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RCN wants patients’ pets allowed in hospitals

The RCN is encouraging more hospitals to explore animal therapy and will launch a nationwide protocol to support safety and best practice.

The RCN is encouraging more hospitals to explore animal therapy and will launch a nationwide protocol to support safety and best practice.

pet
A majority of nurses in an RCN survey wanted animals to be allowed
in healthcare settings. Picture: Tim George

The announcement comes after an RCN survey found a majority of nurses believe animals are ‘hugely beneficial’ to patients.

Most nurses say animals are not currently allowed in the workplace. The RCN’s protocol aims to ensure the safety of patients and staff, as well animals and their owners.

RCN professional lead for long-term conditions and end of life care Amanda Cheesley will draw on expert advice from charities, nursing staff and a variety of healthcare organisations to develop the protocol, which will be launched later this year.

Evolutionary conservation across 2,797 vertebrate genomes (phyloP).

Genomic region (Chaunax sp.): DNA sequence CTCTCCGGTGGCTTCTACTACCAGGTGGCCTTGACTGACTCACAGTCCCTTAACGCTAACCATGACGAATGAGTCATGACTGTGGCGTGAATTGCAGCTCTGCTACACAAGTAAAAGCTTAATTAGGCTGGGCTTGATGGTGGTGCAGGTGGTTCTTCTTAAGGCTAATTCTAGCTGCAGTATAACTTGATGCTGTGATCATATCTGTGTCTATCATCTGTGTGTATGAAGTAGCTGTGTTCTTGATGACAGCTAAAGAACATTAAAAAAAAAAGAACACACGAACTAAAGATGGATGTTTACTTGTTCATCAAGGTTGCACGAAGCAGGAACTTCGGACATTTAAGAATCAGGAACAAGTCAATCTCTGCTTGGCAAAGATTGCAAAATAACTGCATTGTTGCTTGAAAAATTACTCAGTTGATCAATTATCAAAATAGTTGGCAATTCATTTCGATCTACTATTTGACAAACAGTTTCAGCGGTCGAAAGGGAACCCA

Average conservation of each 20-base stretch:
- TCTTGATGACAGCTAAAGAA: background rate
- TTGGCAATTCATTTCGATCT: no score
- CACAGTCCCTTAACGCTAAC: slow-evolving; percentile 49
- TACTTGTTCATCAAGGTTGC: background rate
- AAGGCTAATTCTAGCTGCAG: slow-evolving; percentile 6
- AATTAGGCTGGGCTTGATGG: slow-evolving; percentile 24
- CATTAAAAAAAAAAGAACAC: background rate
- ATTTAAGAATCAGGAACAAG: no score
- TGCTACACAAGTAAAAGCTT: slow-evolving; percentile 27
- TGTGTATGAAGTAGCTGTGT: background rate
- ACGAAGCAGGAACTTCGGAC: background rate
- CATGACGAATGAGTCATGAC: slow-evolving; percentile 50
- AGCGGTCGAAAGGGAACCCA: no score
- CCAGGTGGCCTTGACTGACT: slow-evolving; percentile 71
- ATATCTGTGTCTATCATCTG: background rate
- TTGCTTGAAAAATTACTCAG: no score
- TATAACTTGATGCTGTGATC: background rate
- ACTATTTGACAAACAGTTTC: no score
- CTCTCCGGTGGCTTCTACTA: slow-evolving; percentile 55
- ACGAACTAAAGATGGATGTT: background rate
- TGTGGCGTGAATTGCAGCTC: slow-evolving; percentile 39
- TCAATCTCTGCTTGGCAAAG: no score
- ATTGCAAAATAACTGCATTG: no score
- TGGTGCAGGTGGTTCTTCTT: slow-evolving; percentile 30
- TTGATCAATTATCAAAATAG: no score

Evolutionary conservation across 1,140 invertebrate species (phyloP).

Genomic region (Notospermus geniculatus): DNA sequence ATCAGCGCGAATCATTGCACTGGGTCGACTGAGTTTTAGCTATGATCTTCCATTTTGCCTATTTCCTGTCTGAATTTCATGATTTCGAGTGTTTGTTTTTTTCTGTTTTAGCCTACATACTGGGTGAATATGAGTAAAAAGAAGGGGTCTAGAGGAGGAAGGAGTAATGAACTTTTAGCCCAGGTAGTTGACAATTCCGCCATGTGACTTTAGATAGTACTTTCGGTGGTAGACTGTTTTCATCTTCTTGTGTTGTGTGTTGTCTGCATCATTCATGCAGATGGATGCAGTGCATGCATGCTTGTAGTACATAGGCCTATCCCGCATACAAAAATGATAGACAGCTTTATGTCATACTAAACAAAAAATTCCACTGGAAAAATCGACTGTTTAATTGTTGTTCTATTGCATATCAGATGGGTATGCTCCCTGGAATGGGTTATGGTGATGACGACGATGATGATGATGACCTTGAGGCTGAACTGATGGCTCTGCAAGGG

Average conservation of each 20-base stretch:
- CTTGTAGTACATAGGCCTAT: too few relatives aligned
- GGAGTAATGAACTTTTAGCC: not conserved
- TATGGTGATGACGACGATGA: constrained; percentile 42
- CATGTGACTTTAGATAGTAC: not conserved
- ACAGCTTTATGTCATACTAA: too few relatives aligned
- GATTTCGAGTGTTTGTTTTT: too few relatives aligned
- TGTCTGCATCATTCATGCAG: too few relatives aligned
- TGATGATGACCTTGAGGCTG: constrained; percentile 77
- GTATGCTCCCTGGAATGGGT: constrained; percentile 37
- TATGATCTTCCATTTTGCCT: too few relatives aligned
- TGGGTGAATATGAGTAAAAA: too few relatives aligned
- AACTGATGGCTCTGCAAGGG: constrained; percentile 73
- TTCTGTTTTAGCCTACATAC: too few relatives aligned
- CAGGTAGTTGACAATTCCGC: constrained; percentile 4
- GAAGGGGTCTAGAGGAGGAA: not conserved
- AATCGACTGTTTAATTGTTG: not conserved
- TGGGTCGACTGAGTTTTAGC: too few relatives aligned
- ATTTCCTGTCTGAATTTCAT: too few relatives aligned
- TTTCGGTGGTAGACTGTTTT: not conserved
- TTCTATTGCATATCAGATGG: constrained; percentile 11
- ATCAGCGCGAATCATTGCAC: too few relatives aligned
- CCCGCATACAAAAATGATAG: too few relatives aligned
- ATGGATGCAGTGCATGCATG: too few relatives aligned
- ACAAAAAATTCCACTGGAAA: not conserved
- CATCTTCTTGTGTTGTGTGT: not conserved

Ms Cheesley said: ‘Anyone who has worked in this area can see the amazing impact animals have on the health of adults and children alike.

‘However, there are so many myths around the dangers of having animals in healthcare settings that most organisations are too concerned to try it out.’

Remove taboo

‘This protocol will help to dispel these fears by supporting hospitals to include animals in the care they deliver in a safe and professional way.

‘We hope it will encourage all health services to consider how animals can help their patients and help us to remove the taboo from what is a really remarkable area of care.’

National Institute for Health and Care Excellence research has shown there are wide ranging benefits to animal and patient interaction.

The RCN survey found that nine out of ten nurses believe animals can improve the health of patients with depression and other mental health problems, and 60% said the presence of animals could speed up patient recovery.

Talking at a lecture today, animal therapy pioneer Lyndsey Uglow will discuss how she and her golden retriever Leo have changed the lives of hundreds of children at Southampton General Hospital.


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